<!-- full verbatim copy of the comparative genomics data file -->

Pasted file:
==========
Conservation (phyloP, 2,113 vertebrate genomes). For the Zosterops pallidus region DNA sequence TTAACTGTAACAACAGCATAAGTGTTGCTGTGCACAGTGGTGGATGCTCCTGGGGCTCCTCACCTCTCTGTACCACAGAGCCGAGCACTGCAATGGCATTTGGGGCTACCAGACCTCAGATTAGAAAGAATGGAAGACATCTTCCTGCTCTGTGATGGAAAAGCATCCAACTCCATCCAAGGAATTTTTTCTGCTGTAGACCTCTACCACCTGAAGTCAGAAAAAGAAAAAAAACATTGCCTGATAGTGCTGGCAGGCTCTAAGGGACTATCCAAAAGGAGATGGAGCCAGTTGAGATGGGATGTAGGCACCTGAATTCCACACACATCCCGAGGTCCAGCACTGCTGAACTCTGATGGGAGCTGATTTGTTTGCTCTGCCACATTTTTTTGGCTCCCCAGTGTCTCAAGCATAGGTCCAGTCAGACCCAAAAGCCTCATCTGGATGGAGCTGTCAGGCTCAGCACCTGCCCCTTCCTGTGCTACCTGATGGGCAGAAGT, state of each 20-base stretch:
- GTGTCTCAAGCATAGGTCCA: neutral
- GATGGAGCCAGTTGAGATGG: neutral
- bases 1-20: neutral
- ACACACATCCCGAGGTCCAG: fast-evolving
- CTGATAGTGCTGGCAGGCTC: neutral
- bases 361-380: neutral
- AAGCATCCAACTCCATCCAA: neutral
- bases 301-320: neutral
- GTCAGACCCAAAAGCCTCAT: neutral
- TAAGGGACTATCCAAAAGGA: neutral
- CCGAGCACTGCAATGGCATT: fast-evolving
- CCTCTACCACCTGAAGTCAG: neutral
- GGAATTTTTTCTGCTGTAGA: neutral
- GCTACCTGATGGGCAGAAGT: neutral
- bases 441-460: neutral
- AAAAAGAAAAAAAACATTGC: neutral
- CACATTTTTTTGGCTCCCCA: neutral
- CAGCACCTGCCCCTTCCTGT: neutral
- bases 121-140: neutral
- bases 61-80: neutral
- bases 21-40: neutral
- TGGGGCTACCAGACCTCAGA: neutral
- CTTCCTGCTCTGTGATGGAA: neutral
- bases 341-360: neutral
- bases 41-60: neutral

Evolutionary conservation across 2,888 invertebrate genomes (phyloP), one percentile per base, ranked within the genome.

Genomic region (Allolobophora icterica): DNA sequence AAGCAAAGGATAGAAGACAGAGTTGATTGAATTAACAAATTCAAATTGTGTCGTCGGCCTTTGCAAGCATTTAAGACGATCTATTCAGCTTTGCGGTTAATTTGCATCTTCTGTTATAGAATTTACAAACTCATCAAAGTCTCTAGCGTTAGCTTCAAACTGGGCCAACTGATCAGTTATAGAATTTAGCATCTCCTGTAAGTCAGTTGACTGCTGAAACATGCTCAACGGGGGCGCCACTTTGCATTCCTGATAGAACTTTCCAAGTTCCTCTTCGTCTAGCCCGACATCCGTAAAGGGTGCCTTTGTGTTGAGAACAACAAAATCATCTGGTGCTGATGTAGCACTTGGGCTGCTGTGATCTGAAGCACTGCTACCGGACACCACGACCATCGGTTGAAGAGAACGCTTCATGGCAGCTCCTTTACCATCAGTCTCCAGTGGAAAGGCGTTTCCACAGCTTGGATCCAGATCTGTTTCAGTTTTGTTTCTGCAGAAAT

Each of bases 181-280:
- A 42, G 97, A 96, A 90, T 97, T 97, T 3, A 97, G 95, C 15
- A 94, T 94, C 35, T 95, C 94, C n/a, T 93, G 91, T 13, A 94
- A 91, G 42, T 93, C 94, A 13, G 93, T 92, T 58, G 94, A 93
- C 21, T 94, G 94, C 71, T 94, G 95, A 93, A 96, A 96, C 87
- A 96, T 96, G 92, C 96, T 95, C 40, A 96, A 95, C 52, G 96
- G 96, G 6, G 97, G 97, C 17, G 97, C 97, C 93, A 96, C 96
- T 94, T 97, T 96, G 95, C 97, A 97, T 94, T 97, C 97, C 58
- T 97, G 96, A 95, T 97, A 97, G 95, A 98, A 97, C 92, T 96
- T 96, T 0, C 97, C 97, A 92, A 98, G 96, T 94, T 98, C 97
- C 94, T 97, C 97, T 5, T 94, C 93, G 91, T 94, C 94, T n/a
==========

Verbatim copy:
Conservation (phyloP, 2,113 vertebrate genomes). For the Zosterops pallidus region DNA sequence TTAACTGTAACAACAGCATAAGTGTTGCTGTGCACAGTGGTGGATGCTCCTGGGGCTCCTCACCTCTCTGTACCACAGAGCCGAGCACTGCAATGGCATTTGGGGCTACCAGACCTCAGATTAGAAAGAATGGAAGACATCTTCCTGCTCTGTGATGGAAAAGCATCCAACTCCATCCAAGGAATTTTTTCTGCTGTAGACCTCTACCACCTGAAGTCAGAAAAAGAAAAAAAACATTGCCTGATAGTGCTGGCAGGCTCTAAGGGACTATCCAAAAGGAGATGGAGCCAGTTGAGATGGGATGTAGGCACCTGAATTCCACACACATCCCGAGGTCCAGCACTGCTGAACTCTGATGGGAGCTGATTTGTTTGCTCTGCCACATTTTTTTGGCTCCCCAGTGTCTCAAGCATAGGTCCAGTCAGACCCAAAAGCCTCATCTGGATGGAGCTGTCAGGCTCAGCACCTGCCCCTTCCTGTGCTACCTGATGGGCAGAAGT, state of each 20-base stretch:
- GTGTCTCAAGCATAGGTCCA: neutral
- GATGGAGCCAGTTGAGATGG: neutral
- bases 1-20: neutral
- ACACACATCCCGAGGTCCAG: fast-evolving
- CTGATAGTGCTGGCAGGCTC: neutral
- bases 361-380: neutral
- AAGCATCCAACTCCATCCAA: neutral
- bases 301-320: neutral
- GTCAGACCCAAAAGCCTCAT: neutral
- TAAGGGACTATCCAAAAGGA: neutral
- CCGAGCACTGCAATGGCATT: fast-evolving
- CCTCTACCACCTGAAGTCAG: neutral
- GGAATTTTTTCTGCTGTAGA: neutral
- GCTACCTGATGGGCAGAAGT: neutral
- bases 441-460: neutral
- AAAAAGAAAAAAAACATTGC: neutral
- CACATTTTTTTGGCTCCCCA: neutral
- CAGCACCTGCCCCTTCCTGT: neutral
- bases 121-140: neutral
- bases 61-80: neutral
- bases 21-40: neutral
- TGGGGCTACCAGACCTCAGA: neutral
- CTTCCTGCTCTGTGATGGAA: neutral
- bases 341-360: neutral
- bases 41-60: neutral

Evolutionary conservation across 2,888 invertebrate genomes (phyloP), one percentile per base, ranked within the genome.

Genomic region (Allolobophora icterica): DNA sequence AAGCAAAGGATAGAAGACAGAGTTGATTGAATTAACAAATTCAAATTGTGTCGTCGGCCTTTGCAAGCATTTAAGACGATCTATTCAGCTTTGCGGTTAATTTGCATCTTCTGTTATAGAATTTACAAACTCATCAAAGTCTCTAGCGTTAGCTTCAAACTGGGCCAACTGATCAGTTATAGAATTTAGCATCTCCTGTAAGTCAGTTGACTGCTGAAACATGCTCAACGGGGGCGCCACTTTGCATTCCTGATAGAACTTTCCAAGTTCCTCTTCGTCTAGCCCGACATCCGTAAAGGGTGCCTTTGTGTTGAGAACAACAAAATCATCTGGTGCTGATGTAGCACTTGGGCTGCTGTGATCTGAAGCACTGCTACCGGACACCACGACCATCGGTTGAAGAGAACGCTTCATGGCAGCTCCTTTACCATCAGTCTCCAGTGGAAAGGCGTTTCCACAGCTTGGATCCAGATCTGTTTCAGTTTTGTTTCTGCAGAAAT

Each of bases 181-280:
- A 42, G 97, A 96, A 90, T 97, T 97, T 3, A 97, G 95, C 15
- A 94, T 94, C 35, T 95, C 94, C n/a, T 93, G 91, T 13, A 94
- A 91, G 42, T 93, C 94, A 13, G 93, T 92, T 58, G 94, A 93
- C 21, T 94, G 94, C 71, T 94, G 95, A 93, A 96, A 96, C 87
- A 96, T 96, G 92, C 96, T 95, C 40, A 96, A 95, C 52, G 96
- G 96, G 6, G 97, G 97, C 17, G 97, C 97, C 93, A 96, C 96
- T 94, T 97, T 96, G 95, C 97, A 97, T 94, T 97, C 97, C 58
- T 97, G 96, A 95, T 97, A 97, G 95, A 98, A 97, C 92, T 96
- T 96, T 0, C 97, C 97, A 92, A 98, G 96, T 94, T 98, C 97
- C 94, T 97, C 97, T 5, T 94, C 93, G 91, T 94, C 94, T n/a